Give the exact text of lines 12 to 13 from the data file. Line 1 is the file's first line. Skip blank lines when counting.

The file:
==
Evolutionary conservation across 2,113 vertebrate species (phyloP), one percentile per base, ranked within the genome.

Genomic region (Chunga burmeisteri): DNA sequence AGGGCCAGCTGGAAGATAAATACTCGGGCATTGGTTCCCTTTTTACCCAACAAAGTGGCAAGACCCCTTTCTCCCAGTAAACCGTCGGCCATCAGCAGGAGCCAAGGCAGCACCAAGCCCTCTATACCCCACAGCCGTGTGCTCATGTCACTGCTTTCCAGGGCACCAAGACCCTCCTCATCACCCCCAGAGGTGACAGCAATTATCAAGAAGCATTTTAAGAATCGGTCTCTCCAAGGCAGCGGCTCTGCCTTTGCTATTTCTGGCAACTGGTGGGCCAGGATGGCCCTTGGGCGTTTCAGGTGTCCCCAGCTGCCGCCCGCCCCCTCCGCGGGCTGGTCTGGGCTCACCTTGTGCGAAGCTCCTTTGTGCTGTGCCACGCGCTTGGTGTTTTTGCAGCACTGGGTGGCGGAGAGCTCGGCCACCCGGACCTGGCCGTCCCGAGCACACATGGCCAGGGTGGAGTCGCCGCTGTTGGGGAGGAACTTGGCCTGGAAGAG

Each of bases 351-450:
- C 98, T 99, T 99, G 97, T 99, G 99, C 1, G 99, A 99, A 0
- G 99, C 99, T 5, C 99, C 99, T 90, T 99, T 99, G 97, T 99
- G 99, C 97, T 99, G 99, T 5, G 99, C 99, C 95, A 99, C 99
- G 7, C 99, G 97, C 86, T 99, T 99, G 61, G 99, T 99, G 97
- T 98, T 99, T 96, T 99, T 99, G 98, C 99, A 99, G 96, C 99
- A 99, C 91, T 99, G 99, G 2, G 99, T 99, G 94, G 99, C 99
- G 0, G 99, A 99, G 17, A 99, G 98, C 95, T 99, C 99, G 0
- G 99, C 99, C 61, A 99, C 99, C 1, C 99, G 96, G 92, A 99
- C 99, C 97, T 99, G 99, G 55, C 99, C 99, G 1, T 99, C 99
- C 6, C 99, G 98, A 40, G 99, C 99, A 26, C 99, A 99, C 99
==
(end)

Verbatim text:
- C 99, C 97, T 99, G 99, G 55, C 99, C 99, G 1, T 99, C 99
- C 6, C 99, G 98, A 40, G 99, C 99, A 26, C 99, A 99, C 99